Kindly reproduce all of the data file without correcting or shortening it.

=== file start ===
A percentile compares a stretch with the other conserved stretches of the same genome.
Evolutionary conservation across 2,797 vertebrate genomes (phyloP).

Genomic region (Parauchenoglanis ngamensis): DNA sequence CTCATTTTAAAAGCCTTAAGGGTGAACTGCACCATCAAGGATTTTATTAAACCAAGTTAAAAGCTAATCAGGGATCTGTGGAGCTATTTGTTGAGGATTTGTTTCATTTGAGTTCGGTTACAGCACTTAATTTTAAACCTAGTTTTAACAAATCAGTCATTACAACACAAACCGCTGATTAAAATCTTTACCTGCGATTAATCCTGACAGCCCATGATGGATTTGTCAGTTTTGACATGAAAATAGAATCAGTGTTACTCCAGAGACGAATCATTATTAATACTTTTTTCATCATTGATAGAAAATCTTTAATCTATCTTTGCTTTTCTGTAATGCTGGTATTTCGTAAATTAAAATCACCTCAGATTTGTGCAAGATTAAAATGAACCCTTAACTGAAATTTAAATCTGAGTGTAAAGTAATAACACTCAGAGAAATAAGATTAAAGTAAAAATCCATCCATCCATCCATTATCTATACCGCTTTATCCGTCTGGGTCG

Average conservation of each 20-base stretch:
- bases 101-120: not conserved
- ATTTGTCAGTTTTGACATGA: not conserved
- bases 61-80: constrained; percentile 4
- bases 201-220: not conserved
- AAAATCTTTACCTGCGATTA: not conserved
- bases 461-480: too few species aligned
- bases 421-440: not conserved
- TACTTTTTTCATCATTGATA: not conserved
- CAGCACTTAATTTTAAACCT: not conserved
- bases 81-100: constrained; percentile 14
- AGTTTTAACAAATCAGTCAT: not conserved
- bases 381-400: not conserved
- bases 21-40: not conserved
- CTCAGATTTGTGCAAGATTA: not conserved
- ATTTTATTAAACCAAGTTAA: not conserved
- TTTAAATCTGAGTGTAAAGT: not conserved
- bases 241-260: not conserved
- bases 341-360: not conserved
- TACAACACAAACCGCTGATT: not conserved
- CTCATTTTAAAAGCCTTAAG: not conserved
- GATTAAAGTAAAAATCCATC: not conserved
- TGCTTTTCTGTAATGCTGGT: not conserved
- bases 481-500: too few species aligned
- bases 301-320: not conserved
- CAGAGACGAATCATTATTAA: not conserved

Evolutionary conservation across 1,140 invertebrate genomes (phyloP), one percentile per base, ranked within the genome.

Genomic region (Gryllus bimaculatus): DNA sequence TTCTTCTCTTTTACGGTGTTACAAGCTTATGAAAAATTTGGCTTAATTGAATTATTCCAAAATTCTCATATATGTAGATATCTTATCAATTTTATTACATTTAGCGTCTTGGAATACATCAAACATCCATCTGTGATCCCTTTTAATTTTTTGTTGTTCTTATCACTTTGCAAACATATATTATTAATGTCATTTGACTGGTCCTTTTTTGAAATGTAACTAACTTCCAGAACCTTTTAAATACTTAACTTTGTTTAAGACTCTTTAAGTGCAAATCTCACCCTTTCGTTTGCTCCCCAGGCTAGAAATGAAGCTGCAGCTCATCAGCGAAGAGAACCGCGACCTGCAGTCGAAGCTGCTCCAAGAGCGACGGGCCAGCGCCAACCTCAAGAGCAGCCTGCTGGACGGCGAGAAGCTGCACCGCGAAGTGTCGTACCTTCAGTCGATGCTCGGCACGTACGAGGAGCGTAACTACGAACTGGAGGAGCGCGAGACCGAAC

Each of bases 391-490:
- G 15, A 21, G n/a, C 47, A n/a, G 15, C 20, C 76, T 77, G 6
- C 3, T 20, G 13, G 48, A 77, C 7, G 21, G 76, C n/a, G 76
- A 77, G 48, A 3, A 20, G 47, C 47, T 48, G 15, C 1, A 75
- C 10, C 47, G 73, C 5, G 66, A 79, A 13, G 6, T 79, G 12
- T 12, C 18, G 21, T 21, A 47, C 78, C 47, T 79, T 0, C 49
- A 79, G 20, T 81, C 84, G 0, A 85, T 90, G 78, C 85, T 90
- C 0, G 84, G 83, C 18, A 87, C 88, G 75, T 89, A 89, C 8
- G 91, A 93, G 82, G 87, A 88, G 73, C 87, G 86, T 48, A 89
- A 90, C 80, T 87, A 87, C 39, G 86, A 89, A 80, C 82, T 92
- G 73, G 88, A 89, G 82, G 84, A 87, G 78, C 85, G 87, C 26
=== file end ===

A percentile compares a stretch with the other conserved stretches of the same genome.
Evolutionary conservation across 2,797 vertebrate genomes (phyloP).

Genomic region (Parauchenoglanis ngamensis): DNA sequence CTCATTTTAAAAGCCTTAAGGGTGAACTGCACCATCAAGGATTTTATTAAACCAAGTTAAAAGCTAATCAGGGATCTGTGGAGCTATTTGTTGAGGATTTGTTTCATTTGAGTTCGGTTACAGCACTTAATTTTAAACCTAGTTTTAACAAATCAGTCATTACAACACAAACCGCTGATTAAAATCTTTACCTGCGATTAATCCTGACAGCCCATGATGGATTTGTCAGTTTTGACATGAAAATAGAATCAGTGTTACTCCAGAGACGAATCATTATTAATACTTTTTTCATCATTGATAGAAAATCTTTAATCTATCTTTGCTTTTCTGTAATGCTGGTATTTCGTAAATTAAAATCACCTCAGATTTGTGCAAGATTAAAATGAACCCTTAACTGAAATTTAAATCTGAGTGTAAAGTAATAACACTCAGAGAAATAAGATTAAAGTAAAAATCCATCCATCCATCCATTATCTATACCGCTTTATCCGTCTGGGTCG

Average conservation of each 20-base stretch:
- bases 101-120: not conserved
- ATTTGTCAGTTTTGACATGA: not conserved
- bases 61-80: constrained; percentile 4
- bases 201-220: not conserved
- AAAATCTTTACCTGCGATTA: not conserved
- bases 461-480: too few species aligned
- bases 421-440: not conserved
- TACTTTTTTCATCATTGATA: not conserved
- CAGCACTTAATTTTAAACCT: not conserved
- bases 81-100: constrained; percentile 14
- AGTTTTAACAAATCAGTCAT: not conserved
- bases 381-400: not conserved
- bases 21-40: not conserved
- CTCAGATTTGTGCAAGATTA: not conserved
- ATTTTATTAAACCAAGTTAA: not conserved
- TTTAAATCTGAGTGTAAAGT: not conserved
- bases 241-260: not conserved
- bases 341-360: not conserved
- TACAACACAAACCGCTGATT: not conserved
- CTCATTTTAAAAGCCTTAAG: not conserved
- GATTAAAGTAAAAATCCATC: not conserved
- TGCTTTTCTGTAATGCTGGT: not conserved
- bases 481-500: too few species aligned
- bases 301-320: not conserved
- CAGAGACGAATCATTATTAA: not conserved

Evolutionary conservation across 1,140 invertebrate genomes (phyloP), one percentile per base, ranked within the genome.

Genomic region (Gryllus bimaculatus): DNA sequence TTCTTCTCTTTTACGGTGTTACAAGCTTATGAAAAATTTGGCTTAATTGAATTATTCCAAAATTCTCATATATGTAGATATCTTATCAATTTTATTACATTTAGCGTCTTGGAATACATCAAACATCCATCTGTGATCCCTTTTAATTTTTTGTTGTTCTTATCACTTTGCAAACATATATTATTAATGTCATTTGACTGGTCCTTTTTTGAAATGTAACTAACTTCCAGAACCTTTTAAATACTTAACTTTGTTTAAGACTCTTTAAGTGCAAATCTCACCCTTTCGTTTGCTCCCCAGGCTAGAAATGAAGCTGCAGCTCATCAGCGAAGAGAACCGCGACCTGCAGTCGAAGCTGCTCCAAGAGCGACGGGCCAGCGCCAACCTCAAGAGCAGCCTGCTGGACGGCGAGAAGCTGCACCGCGAAGTGTCGTACCTTCAGTCGATGCTCGGCACGTACGAGGAGCGTAACTACGAACTGGAGGAGCGCGAGACCGAAC

Each of bases 391-490:
- G 15, A 21, G n/a, C 47, A n/a, G 15, C 20, C 76, T 77, G 6
- C 3, T 20, G 13, G 48, A 77, C 7, G 21, G 76, C n/a, G 76
- A 77, G 48, A 3, A 20, G 47, C 47, T 48, G 15, C 1, A 75
- C 10, C 47, G 73, C 5, G 66, A 79, A 13, G 6, T 79, G 12
- T 12, C 18, G 21, T 21, A 47, C 78, C 47, T 79, T 0, C 49
- A 79, G 20, T 81, C 84, G 0, A 85, T 90, G 78, C 85, T 90
- C 0, G 84, G 83, C 18, A 87, C 88, G 75, T 89, A 89, C 8
- G 91, A 93, G 82, G 87, A 88, G 73, C 87, G 86, T 48, A 89
- A 90, C 80, T 87, A 87, C 39, G 86, A 89, A 80, C 82, T 92
- G 73, G 88, A 89, G 82, G 84, A 87, G 78, C 85, G 87, C 26